Patrik Jonsson, whose reporting on the gun issue has always been pretty fair, writes: “There’s evidence that black gun ownership has spiked since the 2016 campaign began. While white Americans have led the liberalization of gun laws in the past decade, black gun carry is becoming a test of constitutional agency.” Gun control historically targeted minority communities for disarming. It’s just now we’re nice enough proceed with a fiction that because the fees, the requirements that you have a squeaky clean record, and the high level of education required to comply with the patch work of laws and regulations apply to everyone, that means we don’t worry about disparate impacts on minority communities, even though we worry to death about that in every other context.

NRA should be very concerned that this movement is happening outside their umbrella, and adjust its rhetoric accordingly. At the very least, outreach and coordination with Black gun rights groups is in order.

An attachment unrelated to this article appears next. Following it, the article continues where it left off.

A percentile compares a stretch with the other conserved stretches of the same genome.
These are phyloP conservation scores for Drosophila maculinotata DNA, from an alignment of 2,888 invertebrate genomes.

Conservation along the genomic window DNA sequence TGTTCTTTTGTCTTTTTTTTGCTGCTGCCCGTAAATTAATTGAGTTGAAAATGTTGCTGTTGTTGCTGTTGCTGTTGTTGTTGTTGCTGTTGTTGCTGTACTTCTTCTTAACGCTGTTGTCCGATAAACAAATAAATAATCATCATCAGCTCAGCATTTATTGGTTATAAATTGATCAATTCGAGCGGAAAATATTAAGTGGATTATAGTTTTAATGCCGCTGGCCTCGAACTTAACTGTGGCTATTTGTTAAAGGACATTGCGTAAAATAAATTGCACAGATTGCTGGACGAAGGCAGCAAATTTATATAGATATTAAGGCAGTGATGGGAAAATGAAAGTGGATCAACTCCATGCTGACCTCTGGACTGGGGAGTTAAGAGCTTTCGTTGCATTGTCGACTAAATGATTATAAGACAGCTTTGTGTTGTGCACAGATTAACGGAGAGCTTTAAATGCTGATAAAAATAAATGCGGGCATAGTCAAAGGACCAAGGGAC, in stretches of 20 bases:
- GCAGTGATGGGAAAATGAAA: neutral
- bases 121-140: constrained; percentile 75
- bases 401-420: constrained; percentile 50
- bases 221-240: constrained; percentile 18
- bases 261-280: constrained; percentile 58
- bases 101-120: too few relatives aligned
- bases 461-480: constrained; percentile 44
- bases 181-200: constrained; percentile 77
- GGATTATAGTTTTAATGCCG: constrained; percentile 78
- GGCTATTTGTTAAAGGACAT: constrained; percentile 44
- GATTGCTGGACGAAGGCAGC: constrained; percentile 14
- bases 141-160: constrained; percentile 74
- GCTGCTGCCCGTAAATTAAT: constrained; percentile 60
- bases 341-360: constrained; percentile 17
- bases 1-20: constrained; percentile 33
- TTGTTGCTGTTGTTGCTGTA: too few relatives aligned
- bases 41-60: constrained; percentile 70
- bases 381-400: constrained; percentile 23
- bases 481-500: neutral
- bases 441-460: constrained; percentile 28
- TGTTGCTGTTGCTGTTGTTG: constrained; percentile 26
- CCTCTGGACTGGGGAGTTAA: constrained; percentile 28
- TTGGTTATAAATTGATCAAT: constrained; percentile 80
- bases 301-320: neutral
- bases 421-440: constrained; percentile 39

You Don’t Say: Gun Control Disarms Poor

I’m glad people are really starting to notice:

When it comes to voting rights, any obstacles outrage liberals; even free government-issued IDs are viewed as disenfranchising poor and disproportionately black people. But when it comes to the right to own a gun for self-defense, liberals don’t hesitate to pile on fees, ID requirements, expensive training and onerous background checks.

That’s too bad, because many law-abiding citizens in crime-ridden neighborhoods really do need a gun for self-defense. Since poor, urban blacks are the most likely victims of violent crime, there is little doubt that they stand to benefit the most from owning guns. Research, including my own, has demonstrated this.